Racial Profiling on Rise in U.S.



Nearly 32 million Americans, including 1.5 million in Illinois, have been
victims of racial profiling by authorities, a practice that has increased
since the Sept. 11, 2001, terrorist attacks, an Amnesty International USA
report released Monday stated.

The study--a result of 100-plus interviews, extrapolated polling data,
census records and university studies--also warned that 87 million
Americans were at risk of being targeted because of their race, ethnicity
or religious background.

Profiling of Muslims and those of Middle Eastern or South Asian ancestry
also has substantially increased since the terrorist attacks, the report
stated.

Organizers said that authorities using a race-focused investigative
approach run the risk of overlooking those who don't fit the stereotype
like American-born Taliban soldier John Walker Lindh or convicted Al Qaeda
"shoe-bomber" Robert Reid.

"The reality is that no one knows what the next terrorist or drug
trafficker will look like," Curt Goering, senior deputy executive director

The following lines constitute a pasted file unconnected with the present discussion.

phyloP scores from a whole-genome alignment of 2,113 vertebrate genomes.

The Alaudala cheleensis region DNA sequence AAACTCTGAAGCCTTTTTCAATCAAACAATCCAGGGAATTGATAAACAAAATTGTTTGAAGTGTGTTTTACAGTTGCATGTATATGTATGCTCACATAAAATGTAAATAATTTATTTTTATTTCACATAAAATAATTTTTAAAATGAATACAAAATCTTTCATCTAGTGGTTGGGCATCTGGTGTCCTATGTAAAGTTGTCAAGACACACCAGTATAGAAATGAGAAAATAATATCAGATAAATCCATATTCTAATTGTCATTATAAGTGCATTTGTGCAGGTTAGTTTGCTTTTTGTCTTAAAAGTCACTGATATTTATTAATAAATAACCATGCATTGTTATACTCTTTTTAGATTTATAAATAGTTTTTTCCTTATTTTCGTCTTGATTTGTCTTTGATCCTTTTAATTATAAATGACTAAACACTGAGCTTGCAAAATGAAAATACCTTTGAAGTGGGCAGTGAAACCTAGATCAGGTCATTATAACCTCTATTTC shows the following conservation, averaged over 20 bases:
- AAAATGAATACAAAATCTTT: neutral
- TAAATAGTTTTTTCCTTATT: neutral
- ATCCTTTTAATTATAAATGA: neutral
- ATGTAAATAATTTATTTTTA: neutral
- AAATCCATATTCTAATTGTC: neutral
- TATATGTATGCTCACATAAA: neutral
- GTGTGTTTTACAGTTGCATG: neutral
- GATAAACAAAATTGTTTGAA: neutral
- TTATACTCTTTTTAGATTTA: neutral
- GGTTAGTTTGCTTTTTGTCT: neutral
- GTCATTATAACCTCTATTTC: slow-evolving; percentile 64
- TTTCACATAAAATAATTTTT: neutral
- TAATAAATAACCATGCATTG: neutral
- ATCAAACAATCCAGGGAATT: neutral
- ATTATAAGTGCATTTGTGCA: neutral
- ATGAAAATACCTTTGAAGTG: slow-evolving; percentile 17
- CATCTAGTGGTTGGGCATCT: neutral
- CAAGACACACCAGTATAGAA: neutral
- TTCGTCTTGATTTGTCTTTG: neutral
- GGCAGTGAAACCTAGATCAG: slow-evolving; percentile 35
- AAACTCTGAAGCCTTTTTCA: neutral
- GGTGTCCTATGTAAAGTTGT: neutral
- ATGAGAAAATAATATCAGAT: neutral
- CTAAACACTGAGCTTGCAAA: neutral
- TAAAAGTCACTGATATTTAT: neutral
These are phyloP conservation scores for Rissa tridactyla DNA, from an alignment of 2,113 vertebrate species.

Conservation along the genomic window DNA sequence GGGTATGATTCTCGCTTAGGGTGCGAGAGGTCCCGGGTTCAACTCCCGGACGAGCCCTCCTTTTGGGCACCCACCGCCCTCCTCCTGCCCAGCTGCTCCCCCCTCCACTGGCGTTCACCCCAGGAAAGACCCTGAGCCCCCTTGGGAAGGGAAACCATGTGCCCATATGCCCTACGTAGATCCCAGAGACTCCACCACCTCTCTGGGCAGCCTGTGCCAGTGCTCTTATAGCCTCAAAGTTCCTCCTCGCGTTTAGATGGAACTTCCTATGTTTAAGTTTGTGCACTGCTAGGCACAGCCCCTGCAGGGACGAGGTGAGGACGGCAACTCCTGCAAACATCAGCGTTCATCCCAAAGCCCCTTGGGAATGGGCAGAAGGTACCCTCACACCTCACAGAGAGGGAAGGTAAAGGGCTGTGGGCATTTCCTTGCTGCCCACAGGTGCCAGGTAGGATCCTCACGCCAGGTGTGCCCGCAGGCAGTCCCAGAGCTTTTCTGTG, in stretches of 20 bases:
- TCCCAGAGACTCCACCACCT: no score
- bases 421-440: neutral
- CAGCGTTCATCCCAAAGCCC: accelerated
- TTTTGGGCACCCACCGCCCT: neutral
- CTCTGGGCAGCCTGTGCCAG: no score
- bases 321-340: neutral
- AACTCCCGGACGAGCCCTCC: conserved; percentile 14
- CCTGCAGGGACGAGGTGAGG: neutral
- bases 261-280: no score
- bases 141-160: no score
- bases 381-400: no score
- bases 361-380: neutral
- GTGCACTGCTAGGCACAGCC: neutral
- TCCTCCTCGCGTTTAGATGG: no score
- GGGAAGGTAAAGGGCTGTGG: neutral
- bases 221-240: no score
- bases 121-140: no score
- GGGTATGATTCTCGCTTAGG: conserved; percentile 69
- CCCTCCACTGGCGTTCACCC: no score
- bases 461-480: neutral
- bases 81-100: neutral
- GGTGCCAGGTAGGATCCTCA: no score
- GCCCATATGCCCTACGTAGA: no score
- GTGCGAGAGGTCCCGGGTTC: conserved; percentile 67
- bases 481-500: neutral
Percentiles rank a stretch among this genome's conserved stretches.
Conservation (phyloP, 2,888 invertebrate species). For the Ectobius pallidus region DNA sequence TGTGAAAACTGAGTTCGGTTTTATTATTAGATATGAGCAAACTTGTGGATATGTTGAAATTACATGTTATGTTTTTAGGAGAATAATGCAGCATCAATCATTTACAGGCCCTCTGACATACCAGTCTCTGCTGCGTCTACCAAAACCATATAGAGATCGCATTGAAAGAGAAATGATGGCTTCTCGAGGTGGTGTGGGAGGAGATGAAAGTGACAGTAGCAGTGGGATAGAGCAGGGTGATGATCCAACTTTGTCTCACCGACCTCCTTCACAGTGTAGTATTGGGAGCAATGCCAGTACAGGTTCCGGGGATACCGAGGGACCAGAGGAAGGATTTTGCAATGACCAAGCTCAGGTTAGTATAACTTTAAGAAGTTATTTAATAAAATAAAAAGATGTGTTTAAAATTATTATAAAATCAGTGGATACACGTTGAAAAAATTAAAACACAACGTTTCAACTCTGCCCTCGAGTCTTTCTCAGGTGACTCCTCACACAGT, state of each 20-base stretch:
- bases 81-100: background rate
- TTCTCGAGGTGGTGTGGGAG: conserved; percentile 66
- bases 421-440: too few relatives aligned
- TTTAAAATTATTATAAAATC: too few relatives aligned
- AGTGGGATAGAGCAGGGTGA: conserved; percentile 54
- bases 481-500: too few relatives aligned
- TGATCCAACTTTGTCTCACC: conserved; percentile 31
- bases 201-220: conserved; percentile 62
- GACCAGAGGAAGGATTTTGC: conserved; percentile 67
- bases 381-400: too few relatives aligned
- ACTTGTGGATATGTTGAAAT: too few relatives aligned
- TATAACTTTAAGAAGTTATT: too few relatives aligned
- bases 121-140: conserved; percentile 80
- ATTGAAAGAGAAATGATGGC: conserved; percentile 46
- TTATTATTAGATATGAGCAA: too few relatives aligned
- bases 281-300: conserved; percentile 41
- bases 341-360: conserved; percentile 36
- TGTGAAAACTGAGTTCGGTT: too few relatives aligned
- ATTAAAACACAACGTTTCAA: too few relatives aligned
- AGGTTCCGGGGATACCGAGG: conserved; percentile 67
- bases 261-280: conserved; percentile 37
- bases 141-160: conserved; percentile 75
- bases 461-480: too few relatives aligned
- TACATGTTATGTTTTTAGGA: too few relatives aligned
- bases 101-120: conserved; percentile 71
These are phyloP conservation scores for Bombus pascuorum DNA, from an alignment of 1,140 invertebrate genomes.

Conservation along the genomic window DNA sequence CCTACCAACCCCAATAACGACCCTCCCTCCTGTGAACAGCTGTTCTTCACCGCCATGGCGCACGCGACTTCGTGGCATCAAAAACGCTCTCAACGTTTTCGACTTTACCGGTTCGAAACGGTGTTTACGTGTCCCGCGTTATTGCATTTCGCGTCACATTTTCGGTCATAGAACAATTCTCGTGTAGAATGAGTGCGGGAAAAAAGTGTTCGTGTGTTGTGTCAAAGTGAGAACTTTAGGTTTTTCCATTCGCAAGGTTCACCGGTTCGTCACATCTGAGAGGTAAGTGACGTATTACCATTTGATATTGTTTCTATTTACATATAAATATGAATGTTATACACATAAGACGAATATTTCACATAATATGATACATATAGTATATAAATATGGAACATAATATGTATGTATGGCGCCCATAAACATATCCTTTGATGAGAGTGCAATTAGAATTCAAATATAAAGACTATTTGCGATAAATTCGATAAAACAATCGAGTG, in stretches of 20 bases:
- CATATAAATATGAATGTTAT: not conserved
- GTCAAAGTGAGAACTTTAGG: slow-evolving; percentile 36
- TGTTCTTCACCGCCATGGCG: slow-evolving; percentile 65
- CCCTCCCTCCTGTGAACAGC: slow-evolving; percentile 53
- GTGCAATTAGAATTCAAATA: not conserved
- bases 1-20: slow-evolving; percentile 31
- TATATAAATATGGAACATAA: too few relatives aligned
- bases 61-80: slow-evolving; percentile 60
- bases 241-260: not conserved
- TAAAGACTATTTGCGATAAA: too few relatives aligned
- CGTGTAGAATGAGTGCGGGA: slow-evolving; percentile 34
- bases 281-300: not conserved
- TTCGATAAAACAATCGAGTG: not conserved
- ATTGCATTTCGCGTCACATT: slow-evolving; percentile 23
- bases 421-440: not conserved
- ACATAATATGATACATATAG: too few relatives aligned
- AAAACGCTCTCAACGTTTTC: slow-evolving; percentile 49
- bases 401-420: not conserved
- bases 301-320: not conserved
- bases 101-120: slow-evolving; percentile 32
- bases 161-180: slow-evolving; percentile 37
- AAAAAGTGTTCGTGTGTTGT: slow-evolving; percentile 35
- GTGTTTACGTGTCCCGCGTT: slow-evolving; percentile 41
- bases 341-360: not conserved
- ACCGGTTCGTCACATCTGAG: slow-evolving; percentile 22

of the group, said at a Washington news conference.

Before the 2001 attacks, U.S. Customs inspector Cathy Harris said black and
Hispanic women often were singled out and searched for illegal drugs.

After the attacks, Harris noticed people who appeared to be Muslim or of
Middle Eastern descent were scrutinized more than other groups.

"In the same way Customs missed hundreds of individuals trafficking drugs,
we have now set up the same set of circumstances under which national
security measures could miss the next potential terrorist," she said.

The profiling reached critical mass in 2002 when the Justice Department
started questioning, photographing and fingerprinting men from
predominantly Muslim countries..

 


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